You knew, of course, that the 14th was Bastille Day, right? Yep, it was. And, in honor of the French holiday, we thought that we’d make a, well, perhaps quasi-French dessert: pound cake. Okay, it might not have French origins, but, if we call it quatre-quarts, then it’ll at least sound like a dessert from Paris. But, no matter what, we happen to think that good pound cake is really, really good. Unfortunately, a lot of sins are committed in the name of said cake. However, we can show you how to avoid some of those sins. Just follow along.
A long time ago, we tried making a pound cake using Dorie Greenspan’s recipe. And we were disappointed, because it wasn’t that good. We mean, it was okay, but nothing that had us thinking we’d found the ideal pound cake recipe. Now, in her defense, we fully realize that making a good pound cake is all about how good your cake-making technique is. No one recipe is all that different from another. If your technique is spot on, good cake. A bit off, well, perhaps a doorstop. But, you will notice a few differences between this recipe based on the one in The Joy of Cooking, by Irma S. Rombauer and Marion Rombauer Becker, and Dorie Greenspan’s recipe. First, and perhaps most important, separating the eggs and whipping the whites to fold into the batter. Second, the use of cake flour instead of all-purpose. Both are there to produce a lighter cake.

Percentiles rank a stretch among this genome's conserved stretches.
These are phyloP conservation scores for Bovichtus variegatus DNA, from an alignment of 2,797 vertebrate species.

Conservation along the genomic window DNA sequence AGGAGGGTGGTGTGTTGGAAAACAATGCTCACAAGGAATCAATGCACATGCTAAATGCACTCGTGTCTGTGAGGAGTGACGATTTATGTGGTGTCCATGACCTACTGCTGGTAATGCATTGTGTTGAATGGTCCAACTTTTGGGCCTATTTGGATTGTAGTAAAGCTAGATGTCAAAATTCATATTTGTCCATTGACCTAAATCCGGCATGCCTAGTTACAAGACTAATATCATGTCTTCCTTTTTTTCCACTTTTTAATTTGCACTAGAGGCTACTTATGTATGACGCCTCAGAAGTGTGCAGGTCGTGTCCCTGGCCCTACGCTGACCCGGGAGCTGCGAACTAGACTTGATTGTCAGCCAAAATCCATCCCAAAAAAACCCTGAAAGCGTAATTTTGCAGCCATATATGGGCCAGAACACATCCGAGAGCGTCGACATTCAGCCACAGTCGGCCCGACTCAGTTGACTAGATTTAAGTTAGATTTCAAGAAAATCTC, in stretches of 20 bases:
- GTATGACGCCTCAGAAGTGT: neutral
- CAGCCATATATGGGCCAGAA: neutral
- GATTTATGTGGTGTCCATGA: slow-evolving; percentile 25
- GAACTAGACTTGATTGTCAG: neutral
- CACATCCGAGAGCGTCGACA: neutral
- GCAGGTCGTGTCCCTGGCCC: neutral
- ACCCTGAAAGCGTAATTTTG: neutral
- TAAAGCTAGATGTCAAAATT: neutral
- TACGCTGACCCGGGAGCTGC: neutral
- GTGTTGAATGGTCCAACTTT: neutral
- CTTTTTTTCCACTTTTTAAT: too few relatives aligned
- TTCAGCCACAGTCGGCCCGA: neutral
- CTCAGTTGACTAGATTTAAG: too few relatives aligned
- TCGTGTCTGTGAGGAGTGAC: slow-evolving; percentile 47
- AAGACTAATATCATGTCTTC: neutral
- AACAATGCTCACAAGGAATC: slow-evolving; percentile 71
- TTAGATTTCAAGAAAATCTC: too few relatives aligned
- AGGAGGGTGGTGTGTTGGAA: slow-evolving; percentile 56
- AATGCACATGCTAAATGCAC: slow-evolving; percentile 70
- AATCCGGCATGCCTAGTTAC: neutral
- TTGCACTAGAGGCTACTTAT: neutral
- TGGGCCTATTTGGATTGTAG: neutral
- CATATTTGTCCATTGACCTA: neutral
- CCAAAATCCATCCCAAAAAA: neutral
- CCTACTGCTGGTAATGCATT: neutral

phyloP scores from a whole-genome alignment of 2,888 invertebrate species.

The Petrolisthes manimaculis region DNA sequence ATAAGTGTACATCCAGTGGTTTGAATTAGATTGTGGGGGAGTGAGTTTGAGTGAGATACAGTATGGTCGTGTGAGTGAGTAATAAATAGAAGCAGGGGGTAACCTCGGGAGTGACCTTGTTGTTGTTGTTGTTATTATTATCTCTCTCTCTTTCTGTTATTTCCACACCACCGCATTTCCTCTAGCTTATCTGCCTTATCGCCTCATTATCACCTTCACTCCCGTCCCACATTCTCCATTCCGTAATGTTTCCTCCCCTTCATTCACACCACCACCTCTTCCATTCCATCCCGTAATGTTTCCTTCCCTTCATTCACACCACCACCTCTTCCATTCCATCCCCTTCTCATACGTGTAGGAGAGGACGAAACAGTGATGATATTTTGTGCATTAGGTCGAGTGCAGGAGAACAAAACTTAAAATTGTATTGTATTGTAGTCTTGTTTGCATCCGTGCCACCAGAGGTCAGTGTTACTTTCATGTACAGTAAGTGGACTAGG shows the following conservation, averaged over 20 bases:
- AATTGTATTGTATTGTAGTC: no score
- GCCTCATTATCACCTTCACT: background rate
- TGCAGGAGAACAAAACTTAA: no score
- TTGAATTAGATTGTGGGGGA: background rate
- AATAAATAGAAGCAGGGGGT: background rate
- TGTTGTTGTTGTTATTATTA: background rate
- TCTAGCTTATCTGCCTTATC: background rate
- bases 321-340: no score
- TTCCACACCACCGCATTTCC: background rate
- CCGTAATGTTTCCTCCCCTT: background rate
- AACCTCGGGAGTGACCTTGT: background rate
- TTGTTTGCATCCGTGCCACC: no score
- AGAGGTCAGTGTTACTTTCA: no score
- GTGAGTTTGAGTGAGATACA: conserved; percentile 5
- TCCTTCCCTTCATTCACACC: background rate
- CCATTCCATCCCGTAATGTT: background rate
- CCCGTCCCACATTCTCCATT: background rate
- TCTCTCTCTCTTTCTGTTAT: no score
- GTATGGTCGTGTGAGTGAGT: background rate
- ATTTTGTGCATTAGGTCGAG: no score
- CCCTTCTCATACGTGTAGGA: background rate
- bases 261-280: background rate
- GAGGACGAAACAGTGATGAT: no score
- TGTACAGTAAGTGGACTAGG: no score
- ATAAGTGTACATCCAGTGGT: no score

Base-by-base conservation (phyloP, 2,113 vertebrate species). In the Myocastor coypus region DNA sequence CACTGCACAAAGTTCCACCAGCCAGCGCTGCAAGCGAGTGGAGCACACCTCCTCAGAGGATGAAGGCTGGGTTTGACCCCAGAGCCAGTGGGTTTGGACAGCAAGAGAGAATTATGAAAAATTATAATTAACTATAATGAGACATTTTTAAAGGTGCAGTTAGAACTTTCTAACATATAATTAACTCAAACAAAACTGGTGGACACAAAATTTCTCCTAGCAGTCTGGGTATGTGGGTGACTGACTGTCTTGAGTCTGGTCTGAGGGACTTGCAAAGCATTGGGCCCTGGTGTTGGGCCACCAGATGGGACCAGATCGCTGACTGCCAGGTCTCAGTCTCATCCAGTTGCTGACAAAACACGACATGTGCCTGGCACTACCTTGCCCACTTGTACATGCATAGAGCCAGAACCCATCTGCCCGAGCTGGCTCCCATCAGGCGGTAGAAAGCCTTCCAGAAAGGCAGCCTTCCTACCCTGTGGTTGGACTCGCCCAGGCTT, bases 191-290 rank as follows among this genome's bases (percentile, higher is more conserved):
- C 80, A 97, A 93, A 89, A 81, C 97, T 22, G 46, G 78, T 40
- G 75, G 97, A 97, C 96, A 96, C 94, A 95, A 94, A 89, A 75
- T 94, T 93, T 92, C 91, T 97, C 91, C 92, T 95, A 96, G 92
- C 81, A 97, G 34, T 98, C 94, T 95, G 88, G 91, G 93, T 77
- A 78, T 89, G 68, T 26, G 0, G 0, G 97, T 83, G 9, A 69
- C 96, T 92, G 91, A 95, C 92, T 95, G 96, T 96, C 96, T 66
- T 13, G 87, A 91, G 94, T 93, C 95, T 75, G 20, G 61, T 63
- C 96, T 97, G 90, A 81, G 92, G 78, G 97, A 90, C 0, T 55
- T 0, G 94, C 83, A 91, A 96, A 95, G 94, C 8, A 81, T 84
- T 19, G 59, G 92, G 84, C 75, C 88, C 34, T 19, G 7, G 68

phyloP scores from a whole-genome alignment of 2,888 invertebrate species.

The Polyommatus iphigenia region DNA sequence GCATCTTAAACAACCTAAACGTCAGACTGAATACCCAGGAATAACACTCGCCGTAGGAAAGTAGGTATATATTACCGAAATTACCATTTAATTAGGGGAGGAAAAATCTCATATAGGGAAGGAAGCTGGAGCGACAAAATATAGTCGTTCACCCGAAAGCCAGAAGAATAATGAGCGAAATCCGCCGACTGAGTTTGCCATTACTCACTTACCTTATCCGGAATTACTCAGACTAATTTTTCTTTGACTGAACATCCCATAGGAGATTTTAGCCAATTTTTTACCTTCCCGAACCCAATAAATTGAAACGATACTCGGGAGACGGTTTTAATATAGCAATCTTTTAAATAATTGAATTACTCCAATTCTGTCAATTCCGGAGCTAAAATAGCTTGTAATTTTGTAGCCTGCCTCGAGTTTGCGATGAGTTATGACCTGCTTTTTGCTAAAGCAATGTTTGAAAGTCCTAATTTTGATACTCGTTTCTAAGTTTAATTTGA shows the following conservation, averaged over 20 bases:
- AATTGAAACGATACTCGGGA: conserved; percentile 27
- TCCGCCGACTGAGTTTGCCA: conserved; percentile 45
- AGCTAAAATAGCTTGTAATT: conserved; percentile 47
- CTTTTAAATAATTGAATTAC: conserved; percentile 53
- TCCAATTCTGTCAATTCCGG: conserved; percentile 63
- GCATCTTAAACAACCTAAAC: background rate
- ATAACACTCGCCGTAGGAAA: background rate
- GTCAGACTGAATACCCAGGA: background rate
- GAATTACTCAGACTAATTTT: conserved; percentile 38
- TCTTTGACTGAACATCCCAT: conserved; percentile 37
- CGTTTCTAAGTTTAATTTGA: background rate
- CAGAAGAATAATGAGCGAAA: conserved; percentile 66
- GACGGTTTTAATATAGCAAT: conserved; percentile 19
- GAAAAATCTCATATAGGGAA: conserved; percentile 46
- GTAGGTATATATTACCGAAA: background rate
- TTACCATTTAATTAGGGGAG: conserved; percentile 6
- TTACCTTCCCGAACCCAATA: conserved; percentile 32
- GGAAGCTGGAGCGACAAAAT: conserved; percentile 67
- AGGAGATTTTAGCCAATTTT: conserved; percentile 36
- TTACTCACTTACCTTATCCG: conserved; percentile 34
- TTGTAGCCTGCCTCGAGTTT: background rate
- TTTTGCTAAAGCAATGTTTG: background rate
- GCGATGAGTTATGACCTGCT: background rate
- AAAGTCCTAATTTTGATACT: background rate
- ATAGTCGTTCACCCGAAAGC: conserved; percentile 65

Unsalted butter is the way to go, unless you want your cake to taste like a salt lick. Thought not. As always, we go with eggs from free-range hens. We’ve visited the hens, have seen them scratch and peck, and realize that, the healthier the hens, the healthier the eggs are. For the lemons, if you can, pick up a couple of organic ones. We weren’t able to do that, so we scrubbed them first with dish detergent. After all, we’ll be ingesting that zest, so we try to minimize contaminants. We did use cake flour, even though, according to a quote on Wikipedia, “cake flour would not work in place of all-purpose flour because it lacks the strength to support the heavy batter.” You can see the results using cake flour and decide for yourself.
Procedure in detail:
Mise en place. For cakes, we always get out our ingredients, measure them into separate bowls, zest and squeeze the lemon, separate the eggs, do whatever sifting is needed, and butter and line the pans. Basically, we get everything prepped before we start so we’ll have an easy time while making the cake. Easy means enjoyable, and enjoyable means we’ll have cake more often. Besides, we have to wait for the butter and eggs to warm anyway, so we have several hours to get everything ready.